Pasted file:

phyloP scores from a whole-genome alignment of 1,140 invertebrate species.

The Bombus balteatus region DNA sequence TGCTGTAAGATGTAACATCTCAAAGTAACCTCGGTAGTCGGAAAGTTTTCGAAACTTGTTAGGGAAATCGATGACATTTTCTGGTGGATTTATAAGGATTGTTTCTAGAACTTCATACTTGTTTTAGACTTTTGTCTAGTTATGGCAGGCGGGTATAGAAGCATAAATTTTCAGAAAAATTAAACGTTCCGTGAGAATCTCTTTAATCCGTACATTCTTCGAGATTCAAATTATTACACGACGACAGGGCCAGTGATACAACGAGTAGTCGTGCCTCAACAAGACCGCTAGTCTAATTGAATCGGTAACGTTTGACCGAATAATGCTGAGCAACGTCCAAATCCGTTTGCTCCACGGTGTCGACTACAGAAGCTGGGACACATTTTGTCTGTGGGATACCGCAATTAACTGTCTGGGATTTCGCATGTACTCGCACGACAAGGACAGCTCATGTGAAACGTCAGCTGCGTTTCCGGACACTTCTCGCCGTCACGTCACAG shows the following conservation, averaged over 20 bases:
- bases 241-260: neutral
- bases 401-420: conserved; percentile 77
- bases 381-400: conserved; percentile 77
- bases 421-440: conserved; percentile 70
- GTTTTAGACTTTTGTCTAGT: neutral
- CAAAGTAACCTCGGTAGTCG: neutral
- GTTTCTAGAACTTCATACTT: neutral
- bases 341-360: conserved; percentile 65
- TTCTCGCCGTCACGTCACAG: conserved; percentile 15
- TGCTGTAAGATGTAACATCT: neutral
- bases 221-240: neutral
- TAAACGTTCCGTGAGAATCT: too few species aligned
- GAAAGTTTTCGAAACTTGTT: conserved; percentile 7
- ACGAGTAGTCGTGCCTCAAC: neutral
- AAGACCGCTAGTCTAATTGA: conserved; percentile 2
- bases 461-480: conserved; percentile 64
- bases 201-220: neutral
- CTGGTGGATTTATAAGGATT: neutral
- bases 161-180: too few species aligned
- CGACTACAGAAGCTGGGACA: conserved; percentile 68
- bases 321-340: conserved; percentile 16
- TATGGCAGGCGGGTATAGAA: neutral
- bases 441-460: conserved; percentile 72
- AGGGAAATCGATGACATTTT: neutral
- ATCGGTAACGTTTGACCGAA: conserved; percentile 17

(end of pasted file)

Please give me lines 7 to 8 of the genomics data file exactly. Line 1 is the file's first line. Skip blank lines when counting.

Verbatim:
- GTTTTAGACTTTTGTCTAGT: neutral
- CAAAGTAACCTCGGTAGTCG: neutral